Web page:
Friday, June 06, 2008

transformational government : where's the no leak model

so here's the thing - governments want to join-up-the-dots
for a variety of ostensibly ok reasons
1/ reduce costs (single database entry per citizen, keyed on biometric id)
2/ increase consistency (e.g. tax and rebate)
3/ tracking trends
4/ catching bad guys
5/ you name it...
6/ if they were really honest, one could make the system transparent
and probably remove most government (reduce the government to "codes"

this is all transformational government

the problem is that the more unified the databases, the higher the gain to bust it
and the higher the loss to people (in value and number of people) if the system is bust (whether deliberately by bad guys or accidentally by HMRC^H^H idiots).

so once you unify this thing how long does it last? how about forever, stupid?

so the probabilty of leaks might be some decreasing small number - e.g. the chance of leaking 1 record in a year might be 1 in a million. so what are the chances your record is leaked in your lifetime (say 75 years)? well, fairly close to 1 actually.
do the math

the only way to do things is to require that noone keeps data for very long at all. and noone has access across all databases - keep the databases seperate (as per the current data protection laws) and delete data permanently and properly as early as possible.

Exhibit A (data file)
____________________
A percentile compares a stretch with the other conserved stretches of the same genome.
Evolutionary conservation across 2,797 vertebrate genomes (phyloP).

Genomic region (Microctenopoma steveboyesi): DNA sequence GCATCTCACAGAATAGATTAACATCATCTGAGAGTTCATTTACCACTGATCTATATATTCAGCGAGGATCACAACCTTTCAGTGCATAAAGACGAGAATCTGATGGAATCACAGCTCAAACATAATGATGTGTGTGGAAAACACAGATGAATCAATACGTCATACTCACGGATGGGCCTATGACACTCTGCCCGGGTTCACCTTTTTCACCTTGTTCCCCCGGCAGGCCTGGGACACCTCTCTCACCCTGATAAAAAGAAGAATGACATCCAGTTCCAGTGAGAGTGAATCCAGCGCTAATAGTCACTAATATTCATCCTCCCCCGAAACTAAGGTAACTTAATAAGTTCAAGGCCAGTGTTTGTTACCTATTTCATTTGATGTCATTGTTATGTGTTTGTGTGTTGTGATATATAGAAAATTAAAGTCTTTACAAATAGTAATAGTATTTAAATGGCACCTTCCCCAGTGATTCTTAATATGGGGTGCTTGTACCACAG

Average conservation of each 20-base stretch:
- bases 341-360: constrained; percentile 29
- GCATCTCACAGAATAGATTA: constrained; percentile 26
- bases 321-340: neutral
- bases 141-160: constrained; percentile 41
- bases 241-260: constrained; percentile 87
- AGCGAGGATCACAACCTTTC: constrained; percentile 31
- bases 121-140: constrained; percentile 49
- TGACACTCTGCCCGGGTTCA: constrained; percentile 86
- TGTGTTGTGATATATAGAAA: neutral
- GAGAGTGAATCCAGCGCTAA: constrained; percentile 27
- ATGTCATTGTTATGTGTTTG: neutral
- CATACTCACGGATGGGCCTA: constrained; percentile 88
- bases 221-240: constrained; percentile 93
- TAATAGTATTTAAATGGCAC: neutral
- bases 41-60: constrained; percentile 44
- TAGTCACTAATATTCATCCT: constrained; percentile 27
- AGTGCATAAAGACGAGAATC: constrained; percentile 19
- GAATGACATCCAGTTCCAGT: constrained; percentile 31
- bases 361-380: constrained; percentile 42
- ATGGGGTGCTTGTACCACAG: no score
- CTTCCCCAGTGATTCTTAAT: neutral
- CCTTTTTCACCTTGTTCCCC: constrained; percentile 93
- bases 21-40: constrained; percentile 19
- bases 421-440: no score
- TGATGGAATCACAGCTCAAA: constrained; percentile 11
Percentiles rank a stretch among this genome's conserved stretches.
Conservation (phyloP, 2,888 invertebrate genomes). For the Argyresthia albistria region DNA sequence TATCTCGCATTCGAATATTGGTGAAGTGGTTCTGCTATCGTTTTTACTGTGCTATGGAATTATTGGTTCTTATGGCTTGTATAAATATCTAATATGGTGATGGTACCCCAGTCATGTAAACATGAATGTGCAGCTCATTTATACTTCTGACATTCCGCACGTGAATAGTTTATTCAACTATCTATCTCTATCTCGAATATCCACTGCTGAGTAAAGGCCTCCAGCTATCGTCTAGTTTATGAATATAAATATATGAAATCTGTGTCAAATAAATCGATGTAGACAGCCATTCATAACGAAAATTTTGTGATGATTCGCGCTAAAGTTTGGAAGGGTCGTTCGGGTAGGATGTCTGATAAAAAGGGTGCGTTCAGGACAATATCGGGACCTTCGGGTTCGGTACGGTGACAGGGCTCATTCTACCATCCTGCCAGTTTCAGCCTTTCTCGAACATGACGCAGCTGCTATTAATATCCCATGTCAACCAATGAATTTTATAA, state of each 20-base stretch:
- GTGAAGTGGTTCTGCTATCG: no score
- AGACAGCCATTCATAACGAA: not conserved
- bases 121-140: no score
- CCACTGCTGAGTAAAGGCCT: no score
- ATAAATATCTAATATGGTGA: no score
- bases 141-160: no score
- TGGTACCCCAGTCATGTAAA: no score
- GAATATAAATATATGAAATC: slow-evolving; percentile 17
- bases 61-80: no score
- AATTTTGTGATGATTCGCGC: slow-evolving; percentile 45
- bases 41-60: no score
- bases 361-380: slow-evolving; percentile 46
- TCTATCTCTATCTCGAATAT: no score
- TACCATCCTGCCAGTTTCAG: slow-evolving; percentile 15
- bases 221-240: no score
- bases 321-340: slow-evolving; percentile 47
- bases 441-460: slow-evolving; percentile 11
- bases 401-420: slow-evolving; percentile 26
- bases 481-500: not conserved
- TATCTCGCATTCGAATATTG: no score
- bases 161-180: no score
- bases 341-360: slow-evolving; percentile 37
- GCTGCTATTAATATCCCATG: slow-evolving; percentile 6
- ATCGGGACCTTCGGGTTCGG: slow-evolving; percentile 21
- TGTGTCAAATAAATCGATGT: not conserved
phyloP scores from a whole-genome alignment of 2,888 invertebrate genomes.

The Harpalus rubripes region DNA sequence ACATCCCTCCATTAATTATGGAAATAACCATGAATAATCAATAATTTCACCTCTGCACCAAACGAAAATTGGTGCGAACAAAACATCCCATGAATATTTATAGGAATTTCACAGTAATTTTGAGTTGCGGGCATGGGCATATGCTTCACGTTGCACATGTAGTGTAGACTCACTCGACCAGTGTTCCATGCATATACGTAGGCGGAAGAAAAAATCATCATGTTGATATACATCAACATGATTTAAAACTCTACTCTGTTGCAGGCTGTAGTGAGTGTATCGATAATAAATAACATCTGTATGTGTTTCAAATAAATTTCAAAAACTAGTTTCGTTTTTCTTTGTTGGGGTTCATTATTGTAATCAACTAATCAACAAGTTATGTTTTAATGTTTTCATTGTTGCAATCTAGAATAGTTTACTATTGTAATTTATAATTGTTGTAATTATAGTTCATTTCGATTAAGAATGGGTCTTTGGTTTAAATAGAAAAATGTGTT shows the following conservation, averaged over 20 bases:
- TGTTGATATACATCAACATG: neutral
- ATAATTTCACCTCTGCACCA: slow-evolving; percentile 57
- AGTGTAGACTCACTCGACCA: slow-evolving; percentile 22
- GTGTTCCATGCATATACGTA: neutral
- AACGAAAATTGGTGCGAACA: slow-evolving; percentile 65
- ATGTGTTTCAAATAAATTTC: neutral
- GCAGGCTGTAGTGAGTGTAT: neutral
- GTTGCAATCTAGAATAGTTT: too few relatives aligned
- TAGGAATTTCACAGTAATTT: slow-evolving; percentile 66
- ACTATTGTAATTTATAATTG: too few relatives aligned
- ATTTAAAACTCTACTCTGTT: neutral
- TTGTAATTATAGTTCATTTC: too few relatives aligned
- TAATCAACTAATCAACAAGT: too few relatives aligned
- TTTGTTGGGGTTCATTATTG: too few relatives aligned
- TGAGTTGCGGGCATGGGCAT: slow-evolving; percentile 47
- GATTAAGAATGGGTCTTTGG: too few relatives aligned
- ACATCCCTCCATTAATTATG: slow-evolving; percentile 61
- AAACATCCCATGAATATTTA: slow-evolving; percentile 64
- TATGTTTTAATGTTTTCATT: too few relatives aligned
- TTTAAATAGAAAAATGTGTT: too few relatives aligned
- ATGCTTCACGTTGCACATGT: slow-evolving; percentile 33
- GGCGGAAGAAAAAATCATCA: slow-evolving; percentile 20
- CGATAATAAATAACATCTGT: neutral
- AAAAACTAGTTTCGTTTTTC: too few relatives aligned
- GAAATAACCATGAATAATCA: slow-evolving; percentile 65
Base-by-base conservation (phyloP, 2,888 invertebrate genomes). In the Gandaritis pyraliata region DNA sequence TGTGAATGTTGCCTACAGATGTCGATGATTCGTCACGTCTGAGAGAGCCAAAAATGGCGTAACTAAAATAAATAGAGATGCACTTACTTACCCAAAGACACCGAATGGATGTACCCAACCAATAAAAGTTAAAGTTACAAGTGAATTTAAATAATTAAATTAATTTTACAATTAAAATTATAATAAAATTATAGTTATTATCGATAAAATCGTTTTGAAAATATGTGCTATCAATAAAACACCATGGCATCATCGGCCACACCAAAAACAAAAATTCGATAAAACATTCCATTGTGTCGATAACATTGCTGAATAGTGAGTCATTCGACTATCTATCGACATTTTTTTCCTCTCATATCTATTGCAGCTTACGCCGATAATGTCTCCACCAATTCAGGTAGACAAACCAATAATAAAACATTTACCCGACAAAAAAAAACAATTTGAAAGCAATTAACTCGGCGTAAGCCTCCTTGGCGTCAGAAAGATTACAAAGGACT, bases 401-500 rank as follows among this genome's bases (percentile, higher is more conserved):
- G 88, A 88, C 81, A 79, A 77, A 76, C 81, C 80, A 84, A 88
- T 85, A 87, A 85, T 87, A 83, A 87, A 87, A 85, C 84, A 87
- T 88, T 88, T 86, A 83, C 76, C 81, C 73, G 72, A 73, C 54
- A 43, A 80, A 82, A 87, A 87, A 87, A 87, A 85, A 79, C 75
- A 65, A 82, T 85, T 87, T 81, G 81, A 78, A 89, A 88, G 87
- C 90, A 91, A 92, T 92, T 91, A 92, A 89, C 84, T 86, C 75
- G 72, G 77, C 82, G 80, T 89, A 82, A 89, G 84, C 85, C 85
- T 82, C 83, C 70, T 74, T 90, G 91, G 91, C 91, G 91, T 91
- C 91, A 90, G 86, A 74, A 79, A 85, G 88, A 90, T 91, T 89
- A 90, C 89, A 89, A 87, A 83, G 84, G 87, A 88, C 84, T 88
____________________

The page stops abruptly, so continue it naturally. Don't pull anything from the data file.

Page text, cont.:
this needs to be done much more carefully than in the past

by the way, recent reports ont he bbc about the tracking of cell phone users
cite a paper in nature, which reveals that the 100k users were in a european country

firstly, while they claim that they've anonymized the data (and the country) It is fairly easy to deduce from the cell tower locations and population mobility (e.g. 3km mean levy walk, with a 1000km limit) which country, which provider, and therefore for authors (and one assumes, the Nature editors and reviewers , since they are supposed to require access to data to check an experiment is valid and reproduceable or falsifiable, even when the data is proprietarty -as in drug clinical trials))

so this paper is unethical and possibly illegal in european law.

oh well.

and follow links to supplemntary data)

its a shame that Nature has lowered the bar for work like this as it should be possible to do this sort of thing in a way that is with consent (lets say you offer the users some useful service based on location !) and is done scientifically
in a verifiable way too...

nevertheless the results are useful (mind you, so were the nazis' medical work on hypothermia in concentration camps......careful...careful...dont lose your cool).

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